UPDATE SEPTEMBER 2013 - um, well the Euro is still with us and membership of the union hasn't changed. The eauro also hasn't depreciated anywhere near as much as it should. But I reckon we will have continuing crises for many years to come. The whole idea of monetary union without fiscal and political union is unsustainable, the product of arrogant dreamers.

Looks like the Marine National Park which administers most of the Perhentian Islands has instituted a back to the mainland trash system to avoid unsightly/unhealthy island land-fills. I saw a similar boat at Pulau Kapas which is also within the Marine National Park.

Many people fly into nearby Kota Bharu from where airport taxis can take you direct to Kuala Besut, the mainlnand pier for the Perhentians for a reasonable sum. There are booking agents at the airport can organise transport including boat tickets and book you accommodation.
In 2013 we flew in to KB late at night, stayed in a local hotel and caught a taxi down to Kuala Besut pier next morning for rm60.

You can travel to Kota Bhuru from KL and Singapore by the jungle railway. The KB station is not right in town but transfers are good.

Most people entering from Thailand via Sungai Kolok (Golok) make their way to Kota Bharu and then catch a taxi or bus to Kuala Besut. Kota guest houses can organise taxis or minibuses for travellers. SP Bumi also run a bus direct to Kuala Besut from the bus station.
I reckon a better way from the border is a direct taxi to the pier - particularly if you can share the cost with other travellers. The direct route cuts across the inveted L shape border-Kota Bharu-pier route - and avoids Kota's traffic.

From the south on express buses to Kota Bharu from KL, Johor Bahru, Mersing, Cherating and Kuantan ask the conductor to let you off at the junction on route 3 for the side road to Kuala Besut from where waiting taxis will take you the 15km to the pier. There is also a local bus takes this road but it runs infrequently.
It is also possible to catch local buses from as far south as Kuantan direct to the pier but this would involve at least 4 changes, condiderable time gaps and the buses can get super crowded and very very slow.

SP Bumi run a local bus from Kuala Terengganu bus station to the pier about every 2 hours.

In 2011 I came up from Merang, the pier for Puala Redang. I grabbed a private transport guy (there were no taxis at the pier) who took me the one hour tip for rm80 which I thought was reasonable value. Um, maybe not - in 2013 I did the reverse trip in a taxi for rm70.

The pier at Kuala Besut is quite close to the main road bridge across the estuary. There is an arcade with a bunch of tour operators leading to the pier and a heap more on the street adjacent. Any of these can sell you boat tickets (and arrange accommodation if you have not booked) - each place seems to run its own speedboat and these depart fairly regularly for the half hour run. However return boats run at the set times of 0800, 1200 and 1500. Tickets cost 35rm one way/70 return. If you have a return ticket let your accommodation know the day before you depart - it doesn't matter if you have changed resorts and/or islands. Tip - if there is a big crowd waiting for the return boat and you need to make a bus or flight, make sure you are towards the front of the loading queue - otherwise you may have to wait 20 minutes or so for a backup boat.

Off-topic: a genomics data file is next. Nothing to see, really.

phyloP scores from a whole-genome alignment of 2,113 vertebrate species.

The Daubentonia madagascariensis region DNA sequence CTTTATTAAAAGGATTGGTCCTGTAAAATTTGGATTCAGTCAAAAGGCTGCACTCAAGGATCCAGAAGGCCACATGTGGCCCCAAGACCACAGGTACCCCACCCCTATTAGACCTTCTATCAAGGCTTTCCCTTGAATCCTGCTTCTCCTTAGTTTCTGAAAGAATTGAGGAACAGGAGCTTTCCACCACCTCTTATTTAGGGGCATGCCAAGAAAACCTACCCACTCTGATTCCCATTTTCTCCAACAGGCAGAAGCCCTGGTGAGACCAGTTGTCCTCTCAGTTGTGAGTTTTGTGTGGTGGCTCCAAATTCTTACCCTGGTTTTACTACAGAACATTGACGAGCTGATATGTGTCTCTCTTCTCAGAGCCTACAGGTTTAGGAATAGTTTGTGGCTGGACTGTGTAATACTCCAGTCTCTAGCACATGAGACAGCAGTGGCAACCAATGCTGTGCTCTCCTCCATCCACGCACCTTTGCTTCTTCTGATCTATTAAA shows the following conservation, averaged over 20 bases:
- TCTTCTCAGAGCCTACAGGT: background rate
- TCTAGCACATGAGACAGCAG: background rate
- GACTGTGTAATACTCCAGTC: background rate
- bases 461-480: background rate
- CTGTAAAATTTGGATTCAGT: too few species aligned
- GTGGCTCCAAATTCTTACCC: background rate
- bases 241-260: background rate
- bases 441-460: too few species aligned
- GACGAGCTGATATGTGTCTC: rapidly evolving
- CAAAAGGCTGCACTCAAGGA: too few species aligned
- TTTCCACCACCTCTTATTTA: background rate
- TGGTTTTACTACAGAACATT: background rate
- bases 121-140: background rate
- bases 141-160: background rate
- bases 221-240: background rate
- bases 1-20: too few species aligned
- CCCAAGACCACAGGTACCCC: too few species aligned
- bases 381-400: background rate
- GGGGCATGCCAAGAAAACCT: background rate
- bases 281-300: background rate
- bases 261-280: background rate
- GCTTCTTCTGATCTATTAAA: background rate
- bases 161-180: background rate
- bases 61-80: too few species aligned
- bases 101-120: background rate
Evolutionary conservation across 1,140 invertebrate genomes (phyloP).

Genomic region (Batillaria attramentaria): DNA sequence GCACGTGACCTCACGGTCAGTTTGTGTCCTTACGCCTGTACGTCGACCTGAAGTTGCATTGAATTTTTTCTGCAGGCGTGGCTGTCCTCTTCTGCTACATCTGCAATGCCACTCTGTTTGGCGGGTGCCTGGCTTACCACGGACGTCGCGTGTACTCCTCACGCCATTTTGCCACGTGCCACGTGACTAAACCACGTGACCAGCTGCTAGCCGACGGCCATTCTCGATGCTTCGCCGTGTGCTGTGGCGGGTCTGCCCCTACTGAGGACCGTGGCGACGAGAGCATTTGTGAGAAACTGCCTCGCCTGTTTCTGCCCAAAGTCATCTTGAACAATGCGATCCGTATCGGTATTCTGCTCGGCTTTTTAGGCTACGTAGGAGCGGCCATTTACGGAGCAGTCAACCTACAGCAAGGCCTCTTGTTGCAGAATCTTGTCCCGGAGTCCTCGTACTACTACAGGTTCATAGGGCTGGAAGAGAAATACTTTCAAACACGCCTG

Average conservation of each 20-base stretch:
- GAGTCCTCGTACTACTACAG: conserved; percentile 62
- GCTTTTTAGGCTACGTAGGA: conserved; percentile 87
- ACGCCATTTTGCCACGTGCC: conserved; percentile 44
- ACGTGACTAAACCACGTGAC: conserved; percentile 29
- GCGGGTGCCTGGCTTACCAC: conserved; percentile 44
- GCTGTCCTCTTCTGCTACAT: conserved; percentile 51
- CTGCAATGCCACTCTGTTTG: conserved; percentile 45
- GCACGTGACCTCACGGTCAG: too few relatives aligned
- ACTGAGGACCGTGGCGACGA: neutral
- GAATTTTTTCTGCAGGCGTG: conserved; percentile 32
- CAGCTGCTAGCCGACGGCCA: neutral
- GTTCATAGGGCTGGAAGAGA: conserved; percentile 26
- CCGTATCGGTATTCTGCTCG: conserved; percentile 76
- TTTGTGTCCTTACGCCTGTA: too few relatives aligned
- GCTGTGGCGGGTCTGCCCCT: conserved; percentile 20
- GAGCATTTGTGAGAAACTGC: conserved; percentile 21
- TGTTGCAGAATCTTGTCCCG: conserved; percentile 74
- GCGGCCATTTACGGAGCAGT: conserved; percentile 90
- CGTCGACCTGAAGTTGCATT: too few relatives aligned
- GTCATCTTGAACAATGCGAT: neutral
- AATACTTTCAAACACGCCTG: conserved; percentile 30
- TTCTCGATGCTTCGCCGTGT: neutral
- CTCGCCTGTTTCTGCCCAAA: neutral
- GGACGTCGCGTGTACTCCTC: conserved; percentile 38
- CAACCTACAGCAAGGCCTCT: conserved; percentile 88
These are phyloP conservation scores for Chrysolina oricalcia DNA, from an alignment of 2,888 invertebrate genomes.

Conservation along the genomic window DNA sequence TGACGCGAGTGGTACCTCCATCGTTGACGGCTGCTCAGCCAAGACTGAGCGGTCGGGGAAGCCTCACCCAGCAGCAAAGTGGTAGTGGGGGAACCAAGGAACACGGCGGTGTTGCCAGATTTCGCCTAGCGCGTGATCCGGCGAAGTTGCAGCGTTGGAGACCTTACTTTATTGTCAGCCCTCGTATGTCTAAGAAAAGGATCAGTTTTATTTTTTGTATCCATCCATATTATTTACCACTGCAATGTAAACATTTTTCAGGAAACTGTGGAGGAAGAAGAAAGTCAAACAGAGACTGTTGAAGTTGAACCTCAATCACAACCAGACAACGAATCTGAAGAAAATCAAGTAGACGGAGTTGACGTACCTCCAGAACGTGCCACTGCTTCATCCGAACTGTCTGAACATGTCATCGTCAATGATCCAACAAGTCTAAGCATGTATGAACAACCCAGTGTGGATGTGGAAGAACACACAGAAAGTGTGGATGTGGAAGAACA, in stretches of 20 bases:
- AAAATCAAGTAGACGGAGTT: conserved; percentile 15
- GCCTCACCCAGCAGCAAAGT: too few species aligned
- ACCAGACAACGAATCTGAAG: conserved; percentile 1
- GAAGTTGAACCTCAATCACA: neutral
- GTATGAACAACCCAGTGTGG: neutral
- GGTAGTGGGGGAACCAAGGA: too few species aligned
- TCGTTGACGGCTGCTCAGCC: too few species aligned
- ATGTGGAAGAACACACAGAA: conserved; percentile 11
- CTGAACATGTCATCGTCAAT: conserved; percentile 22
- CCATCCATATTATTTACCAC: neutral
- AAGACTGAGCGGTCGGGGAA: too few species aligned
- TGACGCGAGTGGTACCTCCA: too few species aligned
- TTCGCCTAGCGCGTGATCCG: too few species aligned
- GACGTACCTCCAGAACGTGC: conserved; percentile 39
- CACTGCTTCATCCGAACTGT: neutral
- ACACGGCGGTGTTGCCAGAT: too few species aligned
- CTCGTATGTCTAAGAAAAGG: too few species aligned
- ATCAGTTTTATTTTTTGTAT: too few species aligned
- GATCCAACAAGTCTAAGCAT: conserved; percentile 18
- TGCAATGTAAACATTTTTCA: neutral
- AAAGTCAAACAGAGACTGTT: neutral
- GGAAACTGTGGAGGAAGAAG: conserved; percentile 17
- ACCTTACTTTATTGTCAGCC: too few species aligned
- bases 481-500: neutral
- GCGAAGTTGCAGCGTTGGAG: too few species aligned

Typical island link boat at Kuala Besut. You may have to wait a while for at least 8 or so passengers but this has never taken long on my trips, and the latest was shoulder season non-weekend.

Accommodation places, restaurants and travel desks on the island have a wealth of information about onward transport from Kuala Besut. They can organise pretty standard stuff like KL or Kota Bharu but can also get you to Taman Negara, into Thailand, the west coast of peninsula Malaysia etc.
BTW on my 99 visit I managed to make the late morning bus out of the Thailand border town of Sungai Kolok to Bangkok by taking the first boat out of the Perhentians and a shared taxi direct to the border - this bus goes up the east coast of southern Thailand and I jumped out on the outskirts of Surathani in time to get down to the town pier on the river for the night ferry to Phangan.
I noticed this latest visit a Thai rail timetable at Senja Resort which showed a late morning train out of Sungai Kolok to Bangkok which would also allow you to make the southern Gulf island night ferries by exiting the train at the station west of Surathani.

If you want to catch a taxi or local bus from Kuala Besut's pier, turn right out of the pier's arcade and walk about 100m to the parking area. In 2011 I caught a local SP Bumi bus here (it doesn't wait but comes down the pier road and does a U-turn in the parking area) to Kota Terengganu for Puala Kapas - 2.2 hours to cover maybe 120km but only about 10rm.

If you are island-hopping to Lang Tengah or Redang you can save a lot of time chartering a boat (there is no regular service at the [late 2013] time of writing). This would not be cheap - people suggested rm 450/500 - but the alternative of going back to the mainland (rm35), catching a taxi to Merang (rm70) and then a ferry out to the other island (rm55 to 70) starts to add up for more than one person and is pretty time consuming. For sure you would need the 0800 boats from the island to make the Lang Tengah/Redang ferries which tend to leave around 1100. If you just miss one, ask around for the Mingstar boat which seems to leave a bit later.